• Embodied water: 200L/Kg
  • Recycled content: 1%
  • Embodied carbon: 2.3Kg/Kg
  • Extracted intensity: Not available
  • Years of reserves: Renewable

Ecopond

We use Ecopond bioplastic to make our bioplastic bags. Ecopond PLA is a starch based bioplastic that is certified commercially compostable to Australian Standards AS4736 by the Australasian Bioplastics Association.

There is an increasing demand for bioplastic bags as many Councils and States throughout Australia, New Zealand and the world are moving to ban the use of conventional plastic bags. 

“It’s important that everyone understands the differences between products claimed as degradable, oxo-degradable, biodegradable and certified compostable. They simply aren’t the same thing and unless they are Australian Standards certified compostable then they are not considered suitable for use in organics recycling.” Said Peter McLean, Executive Officer at Australian Organics Recycling Association (AORA).

The commercial composting infrastructure in Australia or New Zealand is steadily increasing – see a map of commercial compost facilities that accept our products here.

  • Embodied energy: 53MJ/Kg
  • Embodied energy: Not available
  • Embodied water: Not available
  • Recycled content: Not available
  • Embodied carbon: Not available
  • Extracted intensity: Not available
  • Years of reserves: Renewable

Plastarch material (PSM)

PSM is bioplastic and plastic blend made from 70% bioplastic plant-starch and 30% polypropylene. We use this to make a slightly more afforadable range of 70% bioplastic cutlery.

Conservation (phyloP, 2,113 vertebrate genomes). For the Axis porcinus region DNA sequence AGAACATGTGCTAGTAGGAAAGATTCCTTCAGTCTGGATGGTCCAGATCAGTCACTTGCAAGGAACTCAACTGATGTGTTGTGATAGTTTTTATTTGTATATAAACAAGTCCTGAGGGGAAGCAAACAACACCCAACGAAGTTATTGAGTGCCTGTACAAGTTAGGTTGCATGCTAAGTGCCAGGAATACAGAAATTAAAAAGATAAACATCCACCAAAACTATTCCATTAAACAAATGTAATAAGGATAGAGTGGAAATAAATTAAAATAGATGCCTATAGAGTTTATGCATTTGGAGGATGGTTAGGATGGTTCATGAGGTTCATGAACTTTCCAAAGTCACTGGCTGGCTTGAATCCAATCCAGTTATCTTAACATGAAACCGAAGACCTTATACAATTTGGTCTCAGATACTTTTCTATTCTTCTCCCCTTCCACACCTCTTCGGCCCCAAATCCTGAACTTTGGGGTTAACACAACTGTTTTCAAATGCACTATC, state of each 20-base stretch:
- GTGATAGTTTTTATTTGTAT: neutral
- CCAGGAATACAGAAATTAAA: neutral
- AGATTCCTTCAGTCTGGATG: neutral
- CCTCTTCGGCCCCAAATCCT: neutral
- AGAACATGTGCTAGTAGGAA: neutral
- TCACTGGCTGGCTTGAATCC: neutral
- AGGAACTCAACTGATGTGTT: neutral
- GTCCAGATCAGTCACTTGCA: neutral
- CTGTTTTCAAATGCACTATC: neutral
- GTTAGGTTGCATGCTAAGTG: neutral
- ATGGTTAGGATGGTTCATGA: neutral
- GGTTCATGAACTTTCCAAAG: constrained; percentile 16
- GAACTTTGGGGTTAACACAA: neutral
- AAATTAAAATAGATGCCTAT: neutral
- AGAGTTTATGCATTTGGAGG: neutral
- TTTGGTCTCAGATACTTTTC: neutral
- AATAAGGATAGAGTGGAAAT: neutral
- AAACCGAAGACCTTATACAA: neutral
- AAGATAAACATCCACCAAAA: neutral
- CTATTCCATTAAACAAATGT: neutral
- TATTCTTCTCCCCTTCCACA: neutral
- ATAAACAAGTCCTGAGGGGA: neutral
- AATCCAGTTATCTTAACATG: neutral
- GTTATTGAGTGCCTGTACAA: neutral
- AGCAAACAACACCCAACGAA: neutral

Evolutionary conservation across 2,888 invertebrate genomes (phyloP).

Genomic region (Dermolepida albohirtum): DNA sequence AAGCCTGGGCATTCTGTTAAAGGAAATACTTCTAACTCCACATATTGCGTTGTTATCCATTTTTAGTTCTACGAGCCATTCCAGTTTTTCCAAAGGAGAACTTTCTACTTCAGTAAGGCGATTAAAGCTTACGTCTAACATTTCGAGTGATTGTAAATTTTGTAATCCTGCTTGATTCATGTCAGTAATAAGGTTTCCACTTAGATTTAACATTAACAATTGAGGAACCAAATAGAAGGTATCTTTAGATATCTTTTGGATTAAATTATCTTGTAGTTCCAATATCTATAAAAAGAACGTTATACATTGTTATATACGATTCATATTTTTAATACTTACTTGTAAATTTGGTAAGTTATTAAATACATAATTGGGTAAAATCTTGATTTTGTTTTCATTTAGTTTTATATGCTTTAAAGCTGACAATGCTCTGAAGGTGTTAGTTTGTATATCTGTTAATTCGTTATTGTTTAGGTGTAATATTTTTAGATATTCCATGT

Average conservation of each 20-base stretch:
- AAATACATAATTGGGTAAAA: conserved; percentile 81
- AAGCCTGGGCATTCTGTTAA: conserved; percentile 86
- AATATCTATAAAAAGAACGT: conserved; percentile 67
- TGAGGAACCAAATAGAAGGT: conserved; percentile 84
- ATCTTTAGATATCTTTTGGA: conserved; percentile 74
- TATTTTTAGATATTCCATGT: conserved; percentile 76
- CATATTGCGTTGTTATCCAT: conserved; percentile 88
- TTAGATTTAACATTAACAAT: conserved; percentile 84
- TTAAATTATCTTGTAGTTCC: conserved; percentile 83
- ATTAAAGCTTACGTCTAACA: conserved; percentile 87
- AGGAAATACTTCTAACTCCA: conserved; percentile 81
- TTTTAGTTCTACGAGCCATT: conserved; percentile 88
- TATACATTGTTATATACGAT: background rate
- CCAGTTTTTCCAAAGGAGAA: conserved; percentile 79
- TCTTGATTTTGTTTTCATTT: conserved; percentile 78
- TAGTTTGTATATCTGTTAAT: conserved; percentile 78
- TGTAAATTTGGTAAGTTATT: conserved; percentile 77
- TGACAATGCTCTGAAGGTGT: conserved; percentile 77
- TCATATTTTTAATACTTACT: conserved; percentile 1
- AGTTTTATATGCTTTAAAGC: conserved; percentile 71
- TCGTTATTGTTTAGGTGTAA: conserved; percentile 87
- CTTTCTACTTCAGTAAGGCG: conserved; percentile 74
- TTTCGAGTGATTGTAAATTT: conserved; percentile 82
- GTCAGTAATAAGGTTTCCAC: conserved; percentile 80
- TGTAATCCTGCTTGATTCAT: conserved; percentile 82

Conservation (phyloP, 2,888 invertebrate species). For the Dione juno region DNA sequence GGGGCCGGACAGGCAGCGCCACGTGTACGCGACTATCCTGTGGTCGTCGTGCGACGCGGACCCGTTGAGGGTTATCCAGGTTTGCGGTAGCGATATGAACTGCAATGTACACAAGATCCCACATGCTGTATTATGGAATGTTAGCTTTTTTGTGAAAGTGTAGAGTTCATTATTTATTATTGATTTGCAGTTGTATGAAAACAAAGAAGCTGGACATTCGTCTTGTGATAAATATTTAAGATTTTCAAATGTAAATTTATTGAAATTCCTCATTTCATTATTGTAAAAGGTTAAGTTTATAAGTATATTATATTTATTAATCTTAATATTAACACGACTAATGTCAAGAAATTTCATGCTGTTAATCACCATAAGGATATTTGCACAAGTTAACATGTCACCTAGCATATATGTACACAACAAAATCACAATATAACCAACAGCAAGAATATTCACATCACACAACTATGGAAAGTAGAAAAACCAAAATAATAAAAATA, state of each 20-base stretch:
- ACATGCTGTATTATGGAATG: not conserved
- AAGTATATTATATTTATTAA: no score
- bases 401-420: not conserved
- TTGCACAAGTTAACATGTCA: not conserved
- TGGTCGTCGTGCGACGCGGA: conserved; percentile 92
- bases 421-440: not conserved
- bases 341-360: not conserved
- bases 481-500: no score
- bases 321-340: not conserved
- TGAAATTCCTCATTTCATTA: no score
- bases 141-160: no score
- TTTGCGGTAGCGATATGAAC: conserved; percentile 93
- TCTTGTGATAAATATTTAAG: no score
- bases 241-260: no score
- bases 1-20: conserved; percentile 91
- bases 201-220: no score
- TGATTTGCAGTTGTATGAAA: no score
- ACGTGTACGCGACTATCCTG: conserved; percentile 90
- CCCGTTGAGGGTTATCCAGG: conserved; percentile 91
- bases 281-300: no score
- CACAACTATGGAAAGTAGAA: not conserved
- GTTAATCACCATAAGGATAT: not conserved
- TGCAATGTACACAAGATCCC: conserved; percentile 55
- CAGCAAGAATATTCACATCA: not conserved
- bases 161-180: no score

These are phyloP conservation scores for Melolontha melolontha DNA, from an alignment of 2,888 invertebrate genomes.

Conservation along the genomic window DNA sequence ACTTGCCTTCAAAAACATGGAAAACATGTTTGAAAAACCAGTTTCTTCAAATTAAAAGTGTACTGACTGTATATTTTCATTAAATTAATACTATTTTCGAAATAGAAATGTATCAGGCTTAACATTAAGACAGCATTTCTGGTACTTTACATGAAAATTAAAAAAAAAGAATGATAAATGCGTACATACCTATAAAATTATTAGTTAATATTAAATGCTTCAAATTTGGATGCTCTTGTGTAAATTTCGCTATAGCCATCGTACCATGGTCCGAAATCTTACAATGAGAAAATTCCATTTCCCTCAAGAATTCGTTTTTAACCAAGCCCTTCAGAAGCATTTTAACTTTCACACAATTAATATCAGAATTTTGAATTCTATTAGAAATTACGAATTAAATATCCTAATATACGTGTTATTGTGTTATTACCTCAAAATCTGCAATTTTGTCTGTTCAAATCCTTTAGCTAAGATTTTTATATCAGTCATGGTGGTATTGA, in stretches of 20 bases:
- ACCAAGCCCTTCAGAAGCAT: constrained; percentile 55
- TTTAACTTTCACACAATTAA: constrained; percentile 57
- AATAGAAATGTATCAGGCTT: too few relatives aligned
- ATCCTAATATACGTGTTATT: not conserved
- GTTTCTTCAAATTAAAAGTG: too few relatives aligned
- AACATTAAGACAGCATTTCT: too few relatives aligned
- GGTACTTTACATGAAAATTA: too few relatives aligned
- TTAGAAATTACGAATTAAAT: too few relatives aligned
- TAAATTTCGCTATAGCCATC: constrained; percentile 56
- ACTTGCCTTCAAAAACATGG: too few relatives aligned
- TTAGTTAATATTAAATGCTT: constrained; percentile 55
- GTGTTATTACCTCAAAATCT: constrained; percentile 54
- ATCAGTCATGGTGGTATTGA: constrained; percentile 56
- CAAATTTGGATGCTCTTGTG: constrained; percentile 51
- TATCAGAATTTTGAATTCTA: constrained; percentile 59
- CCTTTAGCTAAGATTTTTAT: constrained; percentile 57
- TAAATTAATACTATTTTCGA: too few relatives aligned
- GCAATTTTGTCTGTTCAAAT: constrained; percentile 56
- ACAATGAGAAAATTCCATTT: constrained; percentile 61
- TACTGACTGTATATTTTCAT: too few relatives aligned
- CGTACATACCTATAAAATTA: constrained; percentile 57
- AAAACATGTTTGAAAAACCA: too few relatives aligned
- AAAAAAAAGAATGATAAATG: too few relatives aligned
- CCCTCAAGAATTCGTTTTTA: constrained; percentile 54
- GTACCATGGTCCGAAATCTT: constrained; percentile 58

This materials still carries the upfront product benefits of producing less carbon emissions than coventional plastic but as it is blended with conventional plastic it is not commercially compostable like out Ingeo or Ecopond bioplastic.

  • Embodied energy: 53MJ/Kg
  • Embodied energy: Not available
  • Embodied water: Not available
  • Recycled content: Not available
  • Embodied carbon: Not available
  • Extracted intensity: Not available
  • Years of reserves: Renewable

Conventional plastics

Conventional plastics are usually synthetic, most commonly derived from petrochemicals. The global consumption of all flexible packaging is estimated at 12.3 million tonnes/year. Plastics are durable and degrade very slowly. Since the 1950s, one billion tonnes of plastic have been discarded and may persist for hundreds or even thousands of years. Plastics are accepted into most recycling streams in Australia and New Zealand but a staggering 32% of plastic packaging still escapes collection.